Infection of Streptococcus: Unkown receptor molecule responsible for immune response?

Cells of the human immune system recognize the bacterium Streptococcus pyogenes differently from what has been assumed until now. Within a research project financed by the Austrian Science Fund (FWF) microbiologists from the University of Vienna now published surprising results of the first study, which investigates the details of the immune response to Streptococcus.

The bacterium Streptococcus pyogenes causes numerous disorders in humans such as scarlet fever, tonsilitis, wound infections, septic shock or, as a long-term consequence, rheumatic fever or kidney diseases. Severe infections of Streptococci have mostly one thing in common: an over-reaction of the immune system, which is difficult to treat or even results in life-danger for the patient. After the pathogen enters the body, the scavenger cells (macrophages) of the congenital immune system are activated. As a first step a receptor molecule of the macrophage needs to recognise the bacterium to get the immune reaction started.

Until now, it has been assumed that receptor molecules of the Toll-like receptor group (TLRs) are responsible for the recognition of Streptococci and pass a signal to the central signalling molecule MyD88 to turn the immune response on. The research groups of Pavel Kovarik and Emmanuelle Charpentier at the Max F. Perutz Laboratories at the Campus Vienna Biocenter in Vienna now found out, that none of the known TLR-receptor molecules has something to do with the first step of Streptococcus recognition, though the already known MyD88 molecule is used in the second step for further signalling. The results of the first study, which investigates the cellular recognition mechanisms of the immune system’s activation were now published in the Journal of Biological Chemistry.

"It is a big surprise that not the TLR2 receptor is responsible for the recognition of Streptococci infections“, says Pavel Kovarik, immunobiologist of the University of Vienna. “And none of the other molecules of this receptor group is taking part in the mechanism, though the well-known MyD88 is used for the second step of signal transduction. We now begin the exciting search for a totally unknown receptor“, outlines Kovarik the plans for his next research project.

Until now it is unexplained why infections with Streptococci result in particularly severe disorders and complications of therapy. The researchers presume that this unknown receptor molecule may be the missing link in the understanding of the human immune response to this bacteria strain.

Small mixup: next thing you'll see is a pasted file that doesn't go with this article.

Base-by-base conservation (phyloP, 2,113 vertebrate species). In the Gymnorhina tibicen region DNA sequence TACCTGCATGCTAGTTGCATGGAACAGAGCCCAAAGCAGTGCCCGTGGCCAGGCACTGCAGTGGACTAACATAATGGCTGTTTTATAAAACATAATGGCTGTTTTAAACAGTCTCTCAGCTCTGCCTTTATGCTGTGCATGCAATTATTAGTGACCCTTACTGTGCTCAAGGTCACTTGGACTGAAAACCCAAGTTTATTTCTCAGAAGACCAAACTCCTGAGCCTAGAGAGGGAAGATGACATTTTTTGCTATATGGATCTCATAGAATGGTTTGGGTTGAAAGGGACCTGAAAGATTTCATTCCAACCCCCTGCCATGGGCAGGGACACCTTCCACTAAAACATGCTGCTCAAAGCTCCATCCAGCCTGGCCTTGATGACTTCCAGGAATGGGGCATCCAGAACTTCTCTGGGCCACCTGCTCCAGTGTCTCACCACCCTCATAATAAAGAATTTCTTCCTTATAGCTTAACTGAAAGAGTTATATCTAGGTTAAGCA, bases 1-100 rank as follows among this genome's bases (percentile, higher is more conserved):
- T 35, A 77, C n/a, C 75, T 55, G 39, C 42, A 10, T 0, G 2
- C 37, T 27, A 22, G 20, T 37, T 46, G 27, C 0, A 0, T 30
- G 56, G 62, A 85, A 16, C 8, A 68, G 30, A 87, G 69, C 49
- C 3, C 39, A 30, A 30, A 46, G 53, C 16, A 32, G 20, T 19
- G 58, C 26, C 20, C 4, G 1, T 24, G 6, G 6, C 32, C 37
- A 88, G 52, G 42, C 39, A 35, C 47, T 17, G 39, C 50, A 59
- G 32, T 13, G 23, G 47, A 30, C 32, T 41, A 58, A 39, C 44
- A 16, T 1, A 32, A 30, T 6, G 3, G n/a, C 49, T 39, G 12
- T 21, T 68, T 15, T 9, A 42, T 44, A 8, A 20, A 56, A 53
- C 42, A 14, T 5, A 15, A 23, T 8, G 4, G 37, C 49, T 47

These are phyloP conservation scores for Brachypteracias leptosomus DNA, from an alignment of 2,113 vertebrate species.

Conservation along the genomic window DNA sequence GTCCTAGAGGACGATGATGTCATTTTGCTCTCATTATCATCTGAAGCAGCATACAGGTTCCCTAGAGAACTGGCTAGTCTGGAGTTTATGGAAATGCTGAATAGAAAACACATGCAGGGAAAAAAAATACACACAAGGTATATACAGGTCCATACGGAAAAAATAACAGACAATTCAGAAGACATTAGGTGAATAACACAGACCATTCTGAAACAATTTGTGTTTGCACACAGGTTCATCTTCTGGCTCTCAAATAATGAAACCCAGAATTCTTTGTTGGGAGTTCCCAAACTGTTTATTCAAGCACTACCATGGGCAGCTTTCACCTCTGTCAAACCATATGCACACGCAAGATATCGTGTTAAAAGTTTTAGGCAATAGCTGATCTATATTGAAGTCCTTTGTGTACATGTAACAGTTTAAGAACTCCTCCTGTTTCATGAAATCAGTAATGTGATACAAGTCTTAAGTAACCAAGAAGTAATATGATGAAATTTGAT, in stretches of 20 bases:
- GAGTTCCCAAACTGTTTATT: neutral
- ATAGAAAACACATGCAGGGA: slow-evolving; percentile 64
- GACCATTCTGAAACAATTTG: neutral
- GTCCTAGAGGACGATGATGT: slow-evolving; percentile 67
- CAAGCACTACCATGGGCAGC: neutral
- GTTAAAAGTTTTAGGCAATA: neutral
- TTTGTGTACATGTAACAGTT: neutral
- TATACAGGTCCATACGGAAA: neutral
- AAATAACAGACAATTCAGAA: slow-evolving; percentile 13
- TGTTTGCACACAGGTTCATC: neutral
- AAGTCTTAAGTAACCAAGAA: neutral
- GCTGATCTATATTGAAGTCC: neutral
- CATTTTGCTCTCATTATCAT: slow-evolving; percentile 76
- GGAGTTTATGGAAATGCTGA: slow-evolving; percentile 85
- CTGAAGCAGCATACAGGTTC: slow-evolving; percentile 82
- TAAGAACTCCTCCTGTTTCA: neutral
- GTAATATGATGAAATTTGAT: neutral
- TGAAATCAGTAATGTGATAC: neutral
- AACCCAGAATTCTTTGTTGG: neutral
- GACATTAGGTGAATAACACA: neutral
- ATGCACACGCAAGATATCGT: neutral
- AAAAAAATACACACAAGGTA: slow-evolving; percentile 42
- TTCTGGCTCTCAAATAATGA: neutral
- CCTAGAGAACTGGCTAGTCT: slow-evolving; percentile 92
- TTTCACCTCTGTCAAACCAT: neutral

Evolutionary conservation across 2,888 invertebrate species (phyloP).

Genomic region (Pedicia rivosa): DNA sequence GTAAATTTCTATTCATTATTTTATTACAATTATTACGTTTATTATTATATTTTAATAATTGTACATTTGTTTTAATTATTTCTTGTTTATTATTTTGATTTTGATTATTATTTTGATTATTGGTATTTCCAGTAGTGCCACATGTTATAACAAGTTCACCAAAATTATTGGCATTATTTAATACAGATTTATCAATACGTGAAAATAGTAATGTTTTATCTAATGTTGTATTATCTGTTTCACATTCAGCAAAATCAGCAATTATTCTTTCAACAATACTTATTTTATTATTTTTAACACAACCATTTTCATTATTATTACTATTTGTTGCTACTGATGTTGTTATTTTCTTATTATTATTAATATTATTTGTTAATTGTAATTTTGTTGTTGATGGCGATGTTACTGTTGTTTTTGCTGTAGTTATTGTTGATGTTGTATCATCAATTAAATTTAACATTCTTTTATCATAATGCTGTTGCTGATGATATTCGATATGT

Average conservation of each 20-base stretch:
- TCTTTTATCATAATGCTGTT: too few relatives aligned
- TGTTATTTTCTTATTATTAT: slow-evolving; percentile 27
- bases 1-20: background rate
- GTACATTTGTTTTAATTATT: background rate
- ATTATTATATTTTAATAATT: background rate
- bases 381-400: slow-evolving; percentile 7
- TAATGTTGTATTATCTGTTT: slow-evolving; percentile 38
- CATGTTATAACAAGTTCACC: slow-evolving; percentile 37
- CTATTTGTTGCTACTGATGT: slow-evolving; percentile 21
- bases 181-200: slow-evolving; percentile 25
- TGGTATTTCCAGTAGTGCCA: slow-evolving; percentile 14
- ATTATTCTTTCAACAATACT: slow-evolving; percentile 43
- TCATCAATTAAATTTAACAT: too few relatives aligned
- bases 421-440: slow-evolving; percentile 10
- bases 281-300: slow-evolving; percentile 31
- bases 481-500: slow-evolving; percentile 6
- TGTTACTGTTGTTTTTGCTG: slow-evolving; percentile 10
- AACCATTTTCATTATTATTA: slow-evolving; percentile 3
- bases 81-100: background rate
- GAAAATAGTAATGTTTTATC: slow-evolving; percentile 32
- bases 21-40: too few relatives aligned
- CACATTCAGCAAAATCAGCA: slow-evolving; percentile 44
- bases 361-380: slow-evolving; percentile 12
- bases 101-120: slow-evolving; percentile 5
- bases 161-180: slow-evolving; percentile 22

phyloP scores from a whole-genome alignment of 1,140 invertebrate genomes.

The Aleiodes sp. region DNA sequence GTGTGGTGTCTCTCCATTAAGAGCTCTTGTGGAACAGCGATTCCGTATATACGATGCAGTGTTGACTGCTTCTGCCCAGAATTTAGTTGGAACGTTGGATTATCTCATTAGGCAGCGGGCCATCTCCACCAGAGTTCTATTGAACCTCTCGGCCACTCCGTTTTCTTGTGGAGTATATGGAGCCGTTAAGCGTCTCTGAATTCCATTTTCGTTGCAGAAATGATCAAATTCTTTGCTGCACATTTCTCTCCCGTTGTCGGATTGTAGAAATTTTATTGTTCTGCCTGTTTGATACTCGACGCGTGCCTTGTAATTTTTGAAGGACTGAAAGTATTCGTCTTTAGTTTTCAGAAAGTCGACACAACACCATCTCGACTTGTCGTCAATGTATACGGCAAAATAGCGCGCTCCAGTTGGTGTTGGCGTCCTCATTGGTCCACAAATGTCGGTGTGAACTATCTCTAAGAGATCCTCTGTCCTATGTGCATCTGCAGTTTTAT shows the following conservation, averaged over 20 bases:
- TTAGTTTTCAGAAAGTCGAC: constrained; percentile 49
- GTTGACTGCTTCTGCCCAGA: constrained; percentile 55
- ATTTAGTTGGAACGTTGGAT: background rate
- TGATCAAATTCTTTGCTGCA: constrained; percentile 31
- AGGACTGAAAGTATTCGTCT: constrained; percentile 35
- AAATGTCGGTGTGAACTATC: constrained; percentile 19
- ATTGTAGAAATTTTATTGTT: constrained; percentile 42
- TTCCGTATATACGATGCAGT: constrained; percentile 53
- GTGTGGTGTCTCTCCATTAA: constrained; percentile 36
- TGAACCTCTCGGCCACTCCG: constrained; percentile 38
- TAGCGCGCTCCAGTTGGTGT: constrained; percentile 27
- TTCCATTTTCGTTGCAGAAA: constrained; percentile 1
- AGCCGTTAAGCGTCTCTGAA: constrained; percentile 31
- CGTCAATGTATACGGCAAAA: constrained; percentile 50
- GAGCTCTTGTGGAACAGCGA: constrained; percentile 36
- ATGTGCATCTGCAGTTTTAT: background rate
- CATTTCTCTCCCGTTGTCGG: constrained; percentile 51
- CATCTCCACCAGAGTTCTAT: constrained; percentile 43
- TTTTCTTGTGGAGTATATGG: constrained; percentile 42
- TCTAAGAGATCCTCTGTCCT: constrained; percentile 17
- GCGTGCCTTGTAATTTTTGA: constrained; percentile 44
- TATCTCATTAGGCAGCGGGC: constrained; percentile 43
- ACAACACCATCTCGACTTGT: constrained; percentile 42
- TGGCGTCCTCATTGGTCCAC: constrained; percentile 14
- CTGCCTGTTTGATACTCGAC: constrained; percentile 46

Pavel Kovarik’s search for the new receptor will be accompanied by his colleague Sylvia Knapp, researcher at the Center of Molecular Medicine (CeMM) of the Austrian Academy of Sciences and medical specialist of infectiology at the general hospital (AKH) in Vienna. Also the biotechnology company Intercell AG is interested to participate in the project. The goal of the basic scientist Kovarik and the clinician Knapp: to identify the unknown molecule participating in the mechanism of Streptococcus-recognition and subsequently find a substance to regulate the over-reaction of human immune cells.

Original publication: Gratz N, Siller M, Schaljo B, Pirzada ZA, Gattermeier I, Vojtek I, Kirschning CJ, Wagner H, Akira S, Charpentier E, Kovarik P. Group A Streptococcus Activates Type I Interferon Production and MyD88-dependent Signaling without Involvement of TLR2, TLR4, and TLR9. J Biol Chem. 2008 Jul 18;283(29):19879-19887.

The Max F. Perutz Laboratories are a joint-venture of the University of Vienna and the Medical University, founded 2005. This inter-university collaboration is a new and innovative approach to strengthen research and education at both universities. The 60 research groups at the institute in the Bohr-Gasse work in the area of molecular cell biology. Since 2007the Scientific Director of the institute is Graham Warren, a biochemist and former Yale-professor.

The sender takes full responsibility for the content of this news item. Content may include forward-looking statements which, at the time they were made, were based on expectations of future events. Readers are cautioned not to rely on these forward-looking statements.

As a life sciences organization based in Vienna, would you like us to promote your news and events? If so, please send your contributions to news(at)